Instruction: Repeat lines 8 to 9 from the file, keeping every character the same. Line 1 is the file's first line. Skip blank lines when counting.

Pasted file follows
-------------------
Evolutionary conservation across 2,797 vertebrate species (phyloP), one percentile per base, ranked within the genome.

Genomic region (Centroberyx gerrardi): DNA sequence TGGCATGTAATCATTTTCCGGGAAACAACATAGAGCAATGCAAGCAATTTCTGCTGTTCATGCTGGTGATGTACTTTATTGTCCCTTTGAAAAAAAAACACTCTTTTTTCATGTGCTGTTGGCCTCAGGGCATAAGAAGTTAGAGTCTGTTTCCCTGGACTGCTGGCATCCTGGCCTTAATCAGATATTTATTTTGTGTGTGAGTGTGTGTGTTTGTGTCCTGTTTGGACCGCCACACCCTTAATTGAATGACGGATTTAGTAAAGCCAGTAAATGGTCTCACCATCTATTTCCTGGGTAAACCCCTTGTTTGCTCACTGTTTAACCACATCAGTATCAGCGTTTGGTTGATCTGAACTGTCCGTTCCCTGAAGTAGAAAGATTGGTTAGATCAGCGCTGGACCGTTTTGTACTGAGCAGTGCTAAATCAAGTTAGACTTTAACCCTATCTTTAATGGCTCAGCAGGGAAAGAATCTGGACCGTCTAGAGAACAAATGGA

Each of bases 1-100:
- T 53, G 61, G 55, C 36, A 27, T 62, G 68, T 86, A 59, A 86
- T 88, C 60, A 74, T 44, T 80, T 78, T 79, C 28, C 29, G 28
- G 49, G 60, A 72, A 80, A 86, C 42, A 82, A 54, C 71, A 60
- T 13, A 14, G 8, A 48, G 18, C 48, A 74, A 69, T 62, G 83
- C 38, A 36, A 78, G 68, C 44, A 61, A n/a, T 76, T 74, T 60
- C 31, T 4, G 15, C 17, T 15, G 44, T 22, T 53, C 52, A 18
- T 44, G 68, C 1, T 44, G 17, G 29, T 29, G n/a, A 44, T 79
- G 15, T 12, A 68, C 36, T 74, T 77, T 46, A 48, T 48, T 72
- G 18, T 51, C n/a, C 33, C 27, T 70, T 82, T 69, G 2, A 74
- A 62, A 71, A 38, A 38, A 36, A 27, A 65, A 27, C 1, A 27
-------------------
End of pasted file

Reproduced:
- C 38, A 36, A 78, G 68, C 44, A 61, A n/a, T 76, T 74, T 60
- C 31, T 4, G 15, C 17, T 15, G 44, T 22, T 53, C 52, A 18